Mojo says:

But I want the MP3s FROM vinyl!

The idea of getting free MP3s with the album is great, but the source of the files are most likely digital.

One of the great things about vinyl is if you burn it to CD or MP3, you still retain that vinyl “sound” people like so much. If I like the sound of records enough to buy them, I certainly don’t want MP3s made from the CD!

CVPunk says:

Re: But I want the MP3s FROM vinyl!

the ION player connects direct to you pc and is only like $100 at Best Buy… you can also get the more pricey DJ turntables that have usb hooks ups. Stanton and others make them.
I record my vinyl to my Yamaha home cd burner and then rip that to mp3. Gives me a copy for my old stock cd player in my car and mp3 version for my Sansa mp3 player. Can still hear the “white noise” since they are recorded analog. 🙂

zcat says:

Re: But I want the MP3s FROM vinyl!

If you like the ‘sound’ of vinyl, there are filters that can recreate that sound from digital files pretty accurately (well enough that the ‘golden ears’ brigade consistently fail to tell the difference in double-blind tests)

Personally, I love vinyl just because it’s vinyl. Unfortunately I don’t have a turntable at the moment and this place is too small so my record collection (only a few dozen albums) is stowed away in the garage. 🙁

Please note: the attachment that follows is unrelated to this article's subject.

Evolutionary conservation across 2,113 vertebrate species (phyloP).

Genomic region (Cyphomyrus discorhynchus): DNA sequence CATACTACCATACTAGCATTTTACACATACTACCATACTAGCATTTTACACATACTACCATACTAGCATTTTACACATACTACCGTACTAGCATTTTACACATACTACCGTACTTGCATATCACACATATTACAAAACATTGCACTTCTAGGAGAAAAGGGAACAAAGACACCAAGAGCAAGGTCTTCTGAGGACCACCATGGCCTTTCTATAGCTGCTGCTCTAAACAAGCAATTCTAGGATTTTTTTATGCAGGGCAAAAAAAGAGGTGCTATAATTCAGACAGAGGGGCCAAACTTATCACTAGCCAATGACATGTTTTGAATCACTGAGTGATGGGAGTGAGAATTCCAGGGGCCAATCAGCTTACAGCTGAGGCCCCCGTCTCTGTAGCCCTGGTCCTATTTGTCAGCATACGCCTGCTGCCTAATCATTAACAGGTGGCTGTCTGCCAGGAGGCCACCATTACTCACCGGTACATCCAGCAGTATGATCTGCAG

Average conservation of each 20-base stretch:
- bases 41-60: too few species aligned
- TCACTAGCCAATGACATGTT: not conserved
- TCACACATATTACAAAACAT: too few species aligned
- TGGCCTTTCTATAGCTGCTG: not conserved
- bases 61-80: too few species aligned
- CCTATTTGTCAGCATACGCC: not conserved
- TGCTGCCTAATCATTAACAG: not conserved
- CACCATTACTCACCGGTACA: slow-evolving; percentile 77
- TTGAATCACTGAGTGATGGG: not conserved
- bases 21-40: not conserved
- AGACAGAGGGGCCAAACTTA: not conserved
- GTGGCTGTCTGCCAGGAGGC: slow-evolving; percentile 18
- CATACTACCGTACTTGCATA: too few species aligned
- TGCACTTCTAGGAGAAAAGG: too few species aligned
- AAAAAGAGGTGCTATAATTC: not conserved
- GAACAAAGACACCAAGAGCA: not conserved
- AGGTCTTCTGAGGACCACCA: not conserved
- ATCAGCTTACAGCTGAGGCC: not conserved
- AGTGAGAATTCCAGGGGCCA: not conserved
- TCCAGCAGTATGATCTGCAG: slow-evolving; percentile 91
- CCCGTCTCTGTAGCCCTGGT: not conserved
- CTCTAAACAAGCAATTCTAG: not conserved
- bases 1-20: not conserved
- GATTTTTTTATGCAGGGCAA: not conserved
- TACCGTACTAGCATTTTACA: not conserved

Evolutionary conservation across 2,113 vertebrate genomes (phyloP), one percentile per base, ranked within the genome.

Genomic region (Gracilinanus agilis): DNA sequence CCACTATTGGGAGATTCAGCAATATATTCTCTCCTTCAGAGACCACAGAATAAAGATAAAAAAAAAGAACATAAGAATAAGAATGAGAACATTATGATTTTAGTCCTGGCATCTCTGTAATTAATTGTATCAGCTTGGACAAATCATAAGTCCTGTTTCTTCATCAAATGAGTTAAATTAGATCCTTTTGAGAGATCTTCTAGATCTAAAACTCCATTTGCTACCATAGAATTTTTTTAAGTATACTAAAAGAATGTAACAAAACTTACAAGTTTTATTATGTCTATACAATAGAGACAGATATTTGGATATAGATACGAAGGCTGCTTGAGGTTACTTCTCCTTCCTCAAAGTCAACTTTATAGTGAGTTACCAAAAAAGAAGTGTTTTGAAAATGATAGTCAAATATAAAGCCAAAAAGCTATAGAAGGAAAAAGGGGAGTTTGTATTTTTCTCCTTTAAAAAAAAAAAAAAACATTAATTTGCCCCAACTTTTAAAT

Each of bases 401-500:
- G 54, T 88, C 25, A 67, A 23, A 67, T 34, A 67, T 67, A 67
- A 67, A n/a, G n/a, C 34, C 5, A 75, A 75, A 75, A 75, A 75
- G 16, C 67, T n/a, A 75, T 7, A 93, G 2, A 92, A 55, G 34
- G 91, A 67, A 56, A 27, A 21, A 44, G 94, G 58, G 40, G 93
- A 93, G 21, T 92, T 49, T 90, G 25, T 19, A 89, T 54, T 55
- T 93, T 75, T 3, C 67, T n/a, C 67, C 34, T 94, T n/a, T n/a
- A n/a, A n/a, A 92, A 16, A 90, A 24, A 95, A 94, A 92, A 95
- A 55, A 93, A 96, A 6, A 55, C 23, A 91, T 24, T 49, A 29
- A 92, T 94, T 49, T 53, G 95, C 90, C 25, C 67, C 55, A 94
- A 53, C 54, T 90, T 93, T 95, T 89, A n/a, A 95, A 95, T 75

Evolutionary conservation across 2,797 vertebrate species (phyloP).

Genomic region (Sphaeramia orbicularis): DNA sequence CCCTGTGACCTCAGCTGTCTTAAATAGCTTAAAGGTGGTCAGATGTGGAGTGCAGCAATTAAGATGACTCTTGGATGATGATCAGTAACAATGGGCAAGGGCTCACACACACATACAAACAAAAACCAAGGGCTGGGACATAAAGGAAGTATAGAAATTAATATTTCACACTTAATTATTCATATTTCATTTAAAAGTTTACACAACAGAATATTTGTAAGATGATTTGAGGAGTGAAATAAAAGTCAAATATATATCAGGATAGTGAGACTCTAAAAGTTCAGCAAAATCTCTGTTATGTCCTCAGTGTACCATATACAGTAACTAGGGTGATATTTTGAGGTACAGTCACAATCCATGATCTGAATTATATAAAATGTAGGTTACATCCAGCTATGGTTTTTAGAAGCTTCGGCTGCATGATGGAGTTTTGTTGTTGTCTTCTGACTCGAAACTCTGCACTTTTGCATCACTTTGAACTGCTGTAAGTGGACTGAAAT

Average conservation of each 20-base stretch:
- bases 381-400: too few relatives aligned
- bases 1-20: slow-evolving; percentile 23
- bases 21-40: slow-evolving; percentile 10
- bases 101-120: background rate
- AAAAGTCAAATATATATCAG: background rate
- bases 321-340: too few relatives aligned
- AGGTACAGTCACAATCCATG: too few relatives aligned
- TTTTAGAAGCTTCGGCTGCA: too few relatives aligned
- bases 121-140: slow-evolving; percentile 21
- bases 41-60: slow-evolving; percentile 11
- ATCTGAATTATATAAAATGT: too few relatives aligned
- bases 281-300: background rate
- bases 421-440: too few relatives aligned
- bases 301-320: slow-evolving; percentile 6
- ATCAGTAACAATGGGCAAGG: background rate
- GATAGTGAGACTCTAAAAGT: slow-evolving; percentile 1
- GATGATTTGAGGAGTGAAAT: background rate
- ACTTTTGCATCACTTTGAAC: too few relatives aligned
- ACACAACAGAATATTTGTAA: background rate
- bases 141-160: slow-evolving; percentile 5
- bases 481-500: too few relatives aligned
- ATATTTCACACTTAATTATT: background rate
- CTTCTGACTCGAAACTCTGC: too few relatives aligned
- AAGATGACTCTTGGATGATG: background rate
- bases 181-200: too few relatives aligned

Rick says:

Vinyl has the neato retro feeling for sure. My problem is I never want to listen to a single album beginning to end. It is simple to make a mix CD or switch to the next random mp3. It’s a little more tedious to change records. Are there vinyl ‘burners’ available for consumers yet? It could be the wave of the future.

DJ Pulse (user link) says:

Not just for the DJs

In my 10 year run as a DJ, I’ve seen PLENTY of other people (ie. groups, bands, musicians) release their music on vinyl. The sound is so much better. Most won’t tell you that because they don’t have a good enough setup to hear the difference. Good sounding music going to $10 speakers isn’t going to sound all that great. Audiophiles like me buy records just to hear how it’s SUPPOSED to sound.

And call me old school, but I can’t STAND to use cd players or MP3s when I’m DJing. It’s like cheating to me. Prove your worth by using your hands to control the vinyl. Not by pushing a button. 🙂

freakengine says:

The 5000 albums I once had...

required their own custom-made cabinet, boxes that I kept under the bed for every move, and lots of muscle and sweat to move them around this earth with me. I eventually gave up and moved on. Now I see stories like this one and smile. While LPs are the current comfort food of the music biz, they certainly aren’t practical and they represent a big step backwards technologically. Why not simply work toward making digital files sound better?

Oh, and despite gooft opinions to the contrary, when you use a USB hookup from a turntable, you might as well listen to the digital files to begin with.